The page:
On June 14th, the Congress voted yes on a bill that seeks to not only provide women with safe and legal abortion as part of the free public healthcare system, but which would also expand reproductive and sexual education in schools and increase access to contraceptives. Now, the bill passes to the Senate, which is currently debating the topic and will make its final decision on August 8th.
Unsurprisingly, the debate has gendered much controversy, with many people lashing back violently against the prospect of decriminalizing and legalizing abortion. One of these people was Stella Maris Escalada, a nurse from the province of Santa Fe who posted a controversial Facebook status on July 4th calling nurses in the country to make women who decide to undergo abortions “suffer” during the procedure if Argentina does ultimately choose to legalize it.
“To all my colleagues, if they approve abortion I invite you all to make women suffer with our procedures without killing them, only pain a lot of pain, the same mercy that they show in killing a baby we must show these murderers. We know how. Let’s do it,” wrote Escalada on her Facebook wall.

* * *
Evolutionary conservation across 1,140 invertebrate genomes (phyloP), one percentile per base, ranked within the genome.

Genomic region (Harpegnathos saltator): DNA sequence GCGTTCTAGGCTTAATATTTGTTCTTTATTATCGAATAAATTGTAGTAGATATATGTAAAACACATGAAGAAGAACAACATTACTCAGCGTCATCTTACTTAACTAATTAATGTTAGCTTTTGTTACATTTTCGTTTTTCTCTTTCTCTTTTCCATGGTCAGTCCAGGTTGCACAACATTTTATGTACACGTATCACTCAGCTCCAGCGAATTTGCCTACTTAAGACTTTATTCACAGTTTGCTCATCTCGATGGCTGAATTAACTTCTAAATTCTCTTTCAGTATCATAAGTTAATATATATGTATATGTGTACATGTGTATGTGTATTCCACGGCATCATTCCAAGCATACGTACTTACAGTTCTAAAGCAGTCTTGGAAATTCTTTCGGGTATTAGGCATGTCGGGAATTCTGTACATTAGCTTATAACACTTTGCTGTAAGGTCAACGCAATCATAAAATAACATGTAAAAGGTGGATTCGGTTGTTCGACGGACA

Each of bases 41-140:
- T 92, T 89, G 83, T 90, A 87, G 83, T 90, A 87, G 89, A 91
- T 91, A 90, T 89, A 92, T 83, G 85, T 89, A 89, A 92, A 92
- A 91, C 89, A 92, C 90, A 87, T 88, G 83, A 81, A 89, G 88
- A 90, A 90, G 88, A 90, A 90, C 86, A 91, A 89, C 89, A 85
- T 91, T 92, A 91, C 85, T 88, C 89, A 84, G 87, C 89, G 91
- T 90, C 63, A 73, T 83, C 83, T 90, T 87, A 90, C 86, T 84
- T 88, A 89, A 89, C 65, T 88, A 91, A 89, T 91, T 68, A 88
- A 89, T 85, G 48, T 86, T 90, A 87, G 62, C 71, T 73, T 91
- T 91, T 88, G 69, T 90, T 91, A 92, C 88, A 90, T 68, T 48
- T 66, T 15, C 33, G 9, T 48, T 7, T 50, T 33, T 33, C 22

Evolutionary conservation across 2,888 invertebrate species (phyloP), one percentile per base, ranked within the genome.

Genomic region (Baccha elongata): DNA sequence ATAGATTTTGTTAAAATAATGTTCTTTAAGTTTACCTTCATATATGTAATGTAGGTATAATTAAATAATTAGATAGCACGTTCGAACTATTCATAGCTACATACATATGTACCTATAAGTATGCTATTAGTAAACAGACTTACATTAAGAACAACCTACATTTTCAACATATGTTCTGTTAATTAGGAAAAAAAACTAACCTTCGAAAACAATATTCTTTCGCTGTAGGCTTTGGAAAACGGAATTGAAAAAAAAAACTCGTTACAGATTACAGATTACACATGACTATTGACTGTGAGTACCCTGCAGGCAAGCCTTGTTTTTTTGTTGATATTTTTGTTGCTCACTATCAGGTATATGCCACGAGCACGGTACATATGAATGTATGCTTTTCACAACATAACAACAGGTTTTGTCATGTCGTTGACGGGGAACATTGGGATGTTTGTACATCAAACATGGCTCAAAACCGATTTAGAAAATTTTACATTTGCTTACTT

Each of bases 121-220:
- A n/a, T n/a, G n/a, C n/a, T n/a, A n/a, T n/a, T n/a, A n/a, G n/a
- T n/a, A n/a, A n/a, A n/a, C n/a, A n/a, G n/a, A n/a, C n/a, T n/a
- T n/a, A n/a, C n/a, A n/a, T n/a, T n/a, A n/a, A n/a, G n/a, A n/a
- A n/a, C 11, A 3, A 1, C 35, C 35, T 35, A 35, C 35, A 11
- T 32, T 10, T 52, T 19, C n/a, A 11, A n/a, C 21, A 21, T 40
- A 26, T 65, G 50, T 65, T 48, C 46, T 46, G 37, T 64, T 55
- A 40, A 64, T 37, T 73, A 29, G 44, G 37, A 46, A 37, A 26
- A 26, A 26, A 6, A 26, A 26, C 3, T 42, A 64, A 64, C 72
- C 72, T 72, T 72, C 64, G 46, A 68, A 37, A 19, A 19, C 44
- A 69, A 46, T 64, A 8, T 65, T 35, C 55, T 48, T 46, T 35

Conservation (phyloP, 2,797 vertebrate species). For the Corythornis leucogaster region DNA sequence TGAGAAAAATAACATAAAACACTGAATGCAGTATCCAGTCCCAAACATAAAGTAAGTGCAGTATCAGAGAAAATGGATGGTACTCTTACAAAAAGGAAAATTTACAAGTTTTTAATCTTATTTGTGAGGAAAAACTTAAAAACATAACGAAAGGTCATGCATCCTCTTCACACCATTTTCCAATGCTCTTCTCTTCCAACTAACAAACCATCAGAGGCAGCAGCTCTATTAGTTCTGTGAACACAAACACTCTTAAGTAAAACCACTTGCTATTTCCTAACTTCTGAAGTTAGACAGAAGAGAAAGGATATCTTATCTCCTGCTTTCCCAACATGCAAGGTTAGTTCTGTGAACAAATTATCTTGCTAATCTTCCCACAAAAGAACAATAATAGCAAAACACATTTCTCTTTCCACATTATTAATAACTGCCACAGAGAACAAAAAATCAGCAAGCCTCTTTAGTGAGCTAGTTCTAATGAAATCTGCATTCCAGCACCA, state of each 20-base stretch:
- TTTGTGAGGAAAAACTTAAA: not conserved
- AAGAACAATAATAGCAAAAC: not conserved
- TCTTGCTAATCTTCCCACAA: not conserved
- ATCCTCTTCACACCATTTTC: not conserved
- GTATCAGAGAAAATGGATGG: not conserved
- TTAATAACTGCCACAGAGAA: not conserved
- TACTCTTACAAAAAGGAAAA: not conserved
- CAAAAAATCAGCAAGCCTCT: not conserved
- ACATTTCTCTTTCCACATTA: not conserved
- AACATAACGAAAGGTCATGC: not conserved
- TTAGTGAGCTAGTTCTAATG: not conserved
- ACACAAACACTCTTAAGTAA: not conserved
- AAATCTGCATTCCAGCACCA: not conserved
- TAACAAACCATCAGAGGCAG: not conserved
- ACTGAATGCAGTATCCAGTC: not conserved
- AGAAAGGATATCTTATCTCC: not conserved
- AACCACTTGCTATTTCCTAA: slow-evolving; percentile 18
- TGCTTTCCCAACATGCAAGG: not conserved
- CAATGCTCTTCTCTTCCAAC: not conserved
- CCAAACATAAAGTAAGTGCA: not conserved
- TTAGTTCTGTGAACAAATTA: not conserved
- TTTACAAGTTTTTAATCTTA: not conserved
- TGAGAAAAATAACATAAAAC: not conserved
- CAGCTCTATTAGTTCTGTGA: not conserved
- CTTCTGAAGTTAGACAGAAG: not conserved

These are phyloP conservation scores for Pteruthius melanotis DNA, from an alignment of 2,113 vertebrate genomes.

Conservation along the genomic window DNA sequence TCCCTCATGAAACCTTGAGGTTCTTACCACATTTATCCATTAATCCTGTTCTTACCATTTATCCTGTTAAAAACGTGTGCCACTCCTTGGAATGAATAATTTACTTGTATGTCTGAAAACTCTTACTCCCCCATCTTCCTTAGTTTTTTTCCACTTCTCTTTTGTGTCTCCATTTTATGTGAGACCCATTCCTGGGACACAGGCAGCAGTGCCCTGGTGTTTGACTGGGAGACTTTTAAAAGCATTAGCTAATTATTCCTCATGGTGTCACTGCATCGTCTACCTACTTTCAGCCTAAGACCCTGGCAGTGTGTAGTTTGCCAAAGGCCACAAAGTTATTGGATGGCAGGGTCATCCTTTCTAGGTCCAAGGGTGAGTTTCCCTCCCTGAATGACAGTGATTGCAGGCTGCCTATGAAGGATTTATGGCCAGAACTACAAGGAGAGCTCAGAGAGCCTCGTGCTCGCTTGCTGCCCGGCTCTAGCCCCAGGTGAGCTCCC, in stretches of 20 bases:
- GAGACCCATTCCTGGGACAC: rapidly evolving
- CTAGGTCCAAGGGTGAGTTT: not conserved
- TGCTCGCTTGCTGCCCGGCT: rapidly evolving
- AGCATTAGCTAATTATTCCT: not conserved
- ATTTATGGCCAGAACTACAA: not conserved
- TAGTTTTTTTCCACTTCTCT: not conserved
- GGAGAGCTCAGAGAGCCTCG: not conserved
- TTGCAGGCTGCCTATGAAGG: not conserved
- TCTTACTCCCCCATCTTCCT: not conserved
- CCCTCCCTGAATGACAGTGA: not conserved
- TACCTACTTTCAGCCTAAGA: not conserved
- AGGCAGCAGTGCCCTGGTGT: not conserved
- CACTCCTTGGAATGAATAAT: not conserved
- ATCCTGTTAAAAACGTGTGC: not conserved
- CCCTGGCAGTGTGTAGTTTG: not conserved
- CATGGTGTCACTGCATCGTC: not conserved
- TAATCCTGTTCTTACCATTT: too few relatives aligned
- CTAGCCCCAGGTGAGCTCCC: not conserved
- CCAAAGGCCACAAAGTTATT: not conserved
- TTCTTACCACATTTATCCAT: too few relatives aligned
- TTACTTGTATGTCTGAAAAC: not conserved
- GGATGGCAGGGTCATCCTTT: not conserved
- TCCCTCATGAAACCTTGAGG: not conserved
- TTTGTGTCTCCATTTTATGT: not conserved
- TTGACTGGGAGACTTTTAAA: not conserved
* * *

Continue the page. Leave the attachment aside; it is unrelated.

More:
Criticism and reports flagging her post didn’t take long to arrive. A number of women’s rights organizations and activists, as well as other individuals who had seen the post, quickly reported the nurse. Perla Prigoshin, the head of Consavig, the National Coordinating Committee of Actions for the Elaboration of Sanctions of Gender Violence, told Clarín that she received several reports about the incident.
According to Prigoshin, upon hearing about the incident, Consavig immediately sent a note to Miara Andre Uboldi, Santa Fe’s Minister of Health, and prosecutor Mariela Labozzetta, the head of UFEM, the Specialized Unit for Violence Against Women.
Uboldi made it clear straight away that she condemned the Facebook publication, but also emphasized that the nurse had retired ten years ago and was not currently working in the healthcare system.
Regardless, the post is still unsettling to many in Argentina, especially to those fighting for women’s rights. In a country where many areas are still highly hostile to women who seek abortions, many wonder if—even if Argentina fully legalizes abortion—all women will truly be able to fully exercise their rights to a safe procedure, or if threats such as these will look over their heads for decades to come.